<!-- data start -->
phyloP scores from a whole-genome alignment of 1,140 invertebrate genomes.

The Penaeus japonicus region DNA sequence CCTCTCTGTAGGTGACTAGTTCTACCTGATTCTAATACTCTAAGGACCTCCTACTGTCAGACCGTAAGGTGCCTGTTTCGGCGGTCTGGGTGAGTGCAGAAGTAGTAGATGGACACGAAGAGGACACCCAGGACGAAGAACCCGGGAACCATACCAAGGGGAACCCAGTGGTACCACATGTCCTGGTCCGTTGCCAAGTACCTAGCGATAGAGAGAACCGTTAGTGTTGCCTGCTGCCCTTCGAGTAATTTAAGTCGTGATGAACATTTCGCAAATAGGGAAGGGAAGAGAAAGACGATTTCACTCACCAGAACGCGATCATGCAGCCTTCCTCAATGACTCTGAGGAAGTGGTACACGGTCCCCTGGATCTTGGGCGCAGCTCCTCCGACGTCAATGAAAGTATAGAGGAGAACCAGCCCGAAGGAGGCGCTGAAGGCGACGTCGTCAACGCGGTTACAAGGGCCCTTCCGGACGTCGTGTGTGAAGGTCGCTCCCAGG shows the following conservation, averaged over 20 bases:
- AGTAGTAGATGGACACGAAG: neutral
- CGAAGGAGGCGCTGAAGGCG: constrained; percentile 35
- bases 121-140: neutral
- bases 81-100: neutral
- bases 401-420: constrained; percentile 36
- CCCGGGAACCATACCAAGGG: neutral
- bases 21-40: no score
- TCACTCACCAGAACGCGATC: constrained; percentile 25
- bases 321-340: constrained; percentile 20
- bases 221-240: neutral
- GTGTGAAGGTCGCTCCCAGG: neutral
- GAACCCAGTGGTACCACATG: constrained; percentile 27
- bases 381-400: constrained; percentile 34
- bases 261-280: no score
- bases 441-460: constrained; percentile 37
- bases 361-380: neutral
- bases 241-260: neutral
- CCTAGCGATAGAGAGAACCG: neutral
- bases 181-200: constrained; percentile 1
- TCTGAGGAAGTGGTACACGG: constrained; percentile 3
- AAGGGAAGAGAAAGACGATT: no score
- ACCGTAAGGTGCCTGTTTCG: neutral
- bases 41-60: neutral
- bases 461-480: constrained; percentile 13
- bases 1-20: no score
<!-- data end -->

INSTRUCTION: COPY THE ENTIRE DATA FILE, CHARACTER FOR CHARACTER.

phyloP scores from a whole-genome alignment of 1,140 invertebrate genomes.

The Penaeus japonicus region DNA sequence CCTCTCTGTAGGTGACTAGTTCTACCTGATTCTAATACTCTAAGGACCTCCTACTGTCAGACCGTAAGGTGCCTGTTTCGGCGGTCTGGGTGAGTGCAGAAGTAGTAGATGGACACGAAGAGGACACCCAGGACGAAGAACCCGGGAACCATACCAAGGGGAACCCAGTGGTACCACATGTCCTGGTCCGTTGCCAAGTACCTAGCGATAGAGAGAACCGTTAGTGTTGCCTGCTGCCCTTCGAGTAATTTAAGTCGTGATGAACATTTCGCAAATAGGGAAGGGAAGAGAAAGACGATTTCACTCACCAGAACGCGATCATGCAGCCTTCCTCAATGACTCTGAGGAAGTGGTACACGGTCCCCTGGATCTTGGGCGCAGCTCCTCCGACGTCAATGAAAGTATAGAGGAGAACCAGCCCGAAGGAGGCGCTGAAGGCGACGTCGTCAACGCGGTTACAAGGGCCCTTCCGGACGTCGTGTGTGAAGGTCGCTCCCAGG shows the following conservation, averaged over 20 bases:
- AGTAGTAGATGGACACGAAG: neutral
- CGAAGGAGGCGCTGAAGGCG: constrained; percentile 35
- bases 121-140: neutral
- bases 81-100: neutral
- bases 401-420: constrained; percentile 36
- CCCGGGAACCATACCAAGGG: neutral
- bases 21-40: no score
- TCACTCACCAGAACGCGATC: constrained; percentile 25
- bases 321-340: constrained; percentile 20
- bases 221-240: neutral
- GTGTGAAGGTCGCTCCCAGG: neutral
- GAACCCAGTGGTACCACATG: constrained; percentile 27
- bases 381-400: constrained; percentile 34
- bases 261-280: no score
- bases 441-460: constrained; percentile 37
- bases 361-380: neutral
- bases 241-260: neutral
- CCTAGCGATAGAGAGAACCG: neutral
- bases 181-200: constrained; percentile 1
- TCTGAGGAAGTGGTACACGG: constrained; percentile 3
- AAGGGAAGAGAAAGACGATT: no score
- ACCGTAAGGTGCCTGTTTCG: neutral
- bases 41-60: neutral
- bases 461-480: constrained; percentile 13
- bases 1-20: no score